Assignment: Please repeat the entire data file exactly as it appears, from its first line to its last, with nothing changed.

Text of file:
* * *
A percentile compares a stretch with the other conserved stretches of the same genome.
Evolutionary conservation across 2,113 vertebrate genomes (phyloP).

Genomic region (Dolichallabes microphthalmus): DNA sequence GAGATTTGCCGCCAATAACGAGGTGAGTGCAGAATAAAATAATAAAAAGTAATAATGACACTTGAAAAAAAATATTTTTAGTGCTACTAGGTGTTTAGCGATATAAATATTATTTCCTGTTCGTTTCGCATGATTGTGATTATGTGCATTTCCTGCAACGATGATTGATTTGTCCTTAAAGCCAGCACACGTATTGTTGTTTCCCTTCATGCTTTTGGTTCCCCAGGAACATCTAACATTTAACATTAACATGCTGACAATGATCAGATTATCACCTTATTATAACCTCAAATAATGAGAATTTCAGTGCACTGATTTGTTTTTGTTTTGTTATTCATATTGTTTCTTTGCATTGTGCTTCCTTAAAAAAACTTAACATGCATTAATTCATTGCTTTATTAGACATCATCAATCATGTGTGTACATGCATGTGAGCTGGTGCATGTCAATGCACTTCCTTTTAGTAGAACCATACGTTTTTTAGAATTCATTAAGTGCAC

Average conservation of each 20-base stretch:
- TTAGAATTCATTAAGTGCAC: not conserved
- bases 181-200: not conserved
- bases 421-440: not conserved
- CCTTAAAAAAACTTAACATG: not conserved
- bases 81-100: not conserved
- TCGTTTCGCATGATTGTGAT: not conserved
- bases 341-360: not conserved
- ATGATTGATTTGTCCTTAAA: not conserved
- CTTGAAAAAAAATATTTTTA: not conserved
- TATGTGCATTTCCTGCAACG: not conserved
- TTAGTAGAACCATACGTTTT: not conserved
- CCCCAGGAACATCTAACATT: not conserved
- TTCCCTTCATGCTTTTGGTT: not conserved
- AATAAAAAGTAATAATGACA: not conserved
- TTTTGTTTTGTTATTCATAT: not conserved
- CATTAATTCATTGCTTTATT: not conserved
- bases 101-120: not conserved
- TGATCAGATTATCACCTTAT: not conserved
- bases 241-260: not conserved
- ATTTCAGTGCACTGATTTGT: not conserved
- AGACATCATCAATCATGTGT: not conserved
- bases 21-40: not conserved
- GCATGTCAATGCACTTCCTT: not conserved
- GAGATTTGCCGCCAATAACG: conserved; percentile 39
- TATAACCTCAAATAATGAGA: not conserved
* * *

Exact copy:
A percentile compares a stretch with the other conserved stretches of the same genome.
Evolutionary conservation across 2,113 vertebrate genomes (phyloP).

Genomic region (Dolichallabes microphthalmus): DNA sequence GAGATTTGCCGCCAATAACGAGGTGAGTGCAGAATAAAATAATAAAAAGTAATAATGACACTTGAAAAAAAATATTTTTAGTGCTACTAGGTGTTTAGCGATATAAATATTATTTCCTGTTCGTTTCGCATGATTGTGATTATGTGCATTTCCTGCAACGATGATTGATTTGTCCTTAAAGCCAGCACACGTATTGTTGTTTCCCTTCATGCTTTTGGTTCCCCAGGAACATCTAACATTTAACATTAACATGCTGACAATGATCAGATTATCACCTTATTATAACCTCAAATAATGAGAATTTCAGTGCACTGATTTGTTTTTGTTTTGTTATTCATATTGTTTCTTTGCATTGTGCTTCCTTAAAAAAACTTAACATGCATTAATTCATTGCTTTATTAGACATCATCAATCATGTGTGTACATGCATGTGAGCTGGTGCATGTCAATGCACTTCCTTTTAGTAGAACCATACGTTTTTTAGAATTCATTAAGTGCAC

Average conservation of each 20-base stretch:
- TTAGAATTCATTAAGTGCAC: not conserved
- bases 181-200: not conserved
- bases 421-440: not conserved
- CCTTAAAAAAACTTAACATG: not conserved
- bases 81-100: not conserved
- TCGTTTCGCATGATTGTGAT: not conserved
- bases 341-360: not conserved
- ATGATTGATTTGTCCTTAAA: not conserved
- CTTGAAAAAAAATATTTTTA: not conserved
- TATGTGCATTTCCTGCAACG: not conserved
- TTAGTAGAACCATACGTTTT: not conserved
- CCCCAGGAACATCTAACATT: not conserved
- TTCCCTTCATGCTTTTGGTT: not conserved
- AATAAAAAGTAATAATGACA: not conserved
- TTTTGTTTTGTTATTCATAT: not conserved
- CATTAATTCATTGCTTTATT: not conserved
- bases 101-120: not conserved
- TGATCAGATTATCACCTTAT: not conserved
- bases 241-260: not conserved
- ATTTCAGTGCACTGATTTGT: not conserved
- AGACATCATCAATCATGTGT: not conserved
- bases 21-40: not conserved
- GCATGTCAATGCACTTCCTT: not conserved
- GAGATTTGCCGCCAATAACG: conserved; percentile 39
- TATAACCTCAAATAATGAGA: not conserved